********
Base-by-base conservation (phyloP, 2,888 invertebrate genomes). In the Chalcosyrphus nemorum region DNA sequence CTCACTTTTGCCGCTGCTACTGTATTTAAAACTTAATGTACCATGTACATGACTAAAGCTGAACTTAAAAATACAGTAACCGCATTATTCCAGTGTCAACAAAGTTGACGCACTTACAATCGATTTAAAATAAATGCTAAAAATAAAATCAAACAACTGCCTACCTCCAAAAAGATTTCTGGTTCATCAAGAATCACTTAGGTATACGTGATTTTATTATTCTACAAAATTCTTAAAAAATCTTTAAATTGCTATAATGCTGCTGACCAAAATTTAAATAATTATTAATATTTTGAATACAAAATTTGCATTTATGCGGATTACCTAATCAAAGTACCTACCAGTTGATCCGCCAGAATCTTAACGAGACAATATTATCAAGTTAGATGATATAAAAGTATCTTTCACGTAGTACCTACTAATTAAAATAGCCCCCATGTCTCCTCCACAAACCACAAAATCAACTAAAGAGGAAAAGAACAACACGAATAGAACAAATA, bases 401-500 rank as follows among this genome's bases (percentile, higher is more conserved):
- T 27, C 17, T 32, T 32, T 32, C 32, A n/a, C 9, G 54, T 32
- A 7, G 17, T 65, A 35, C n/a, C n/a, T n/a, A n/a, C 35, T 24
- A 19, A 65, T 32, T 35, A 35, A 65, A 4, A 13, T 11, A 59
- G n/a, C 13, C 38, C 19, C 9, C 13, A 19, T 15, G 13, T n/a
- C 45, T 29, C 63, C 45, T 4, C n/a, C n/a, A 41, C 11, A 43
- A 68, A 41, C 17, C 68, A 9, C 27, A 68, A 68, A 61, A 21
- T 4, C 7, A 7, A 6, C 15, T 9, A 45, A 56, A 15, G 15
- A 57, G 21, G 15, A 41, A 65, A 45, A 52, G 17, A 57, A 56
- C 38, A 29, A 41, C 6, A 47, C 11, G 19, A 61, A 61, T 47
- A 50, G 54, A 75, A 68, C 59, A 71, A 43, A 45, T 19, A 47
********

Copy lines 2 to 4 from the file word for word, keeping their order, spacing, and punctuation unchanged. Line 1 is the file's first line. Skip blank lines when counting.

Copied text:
- T 27, C 17, T 32, T 32, T 32, C 32, A n/a, C 9, G 54, T 32
- A 7, G 17, T 65, A 35, C n/a, C n/a, T n/a, A n/a, C 35, T 24
- A 19, A 65, T 32, T 35, A 35, A 65, A 4, A 13, T 11, A 59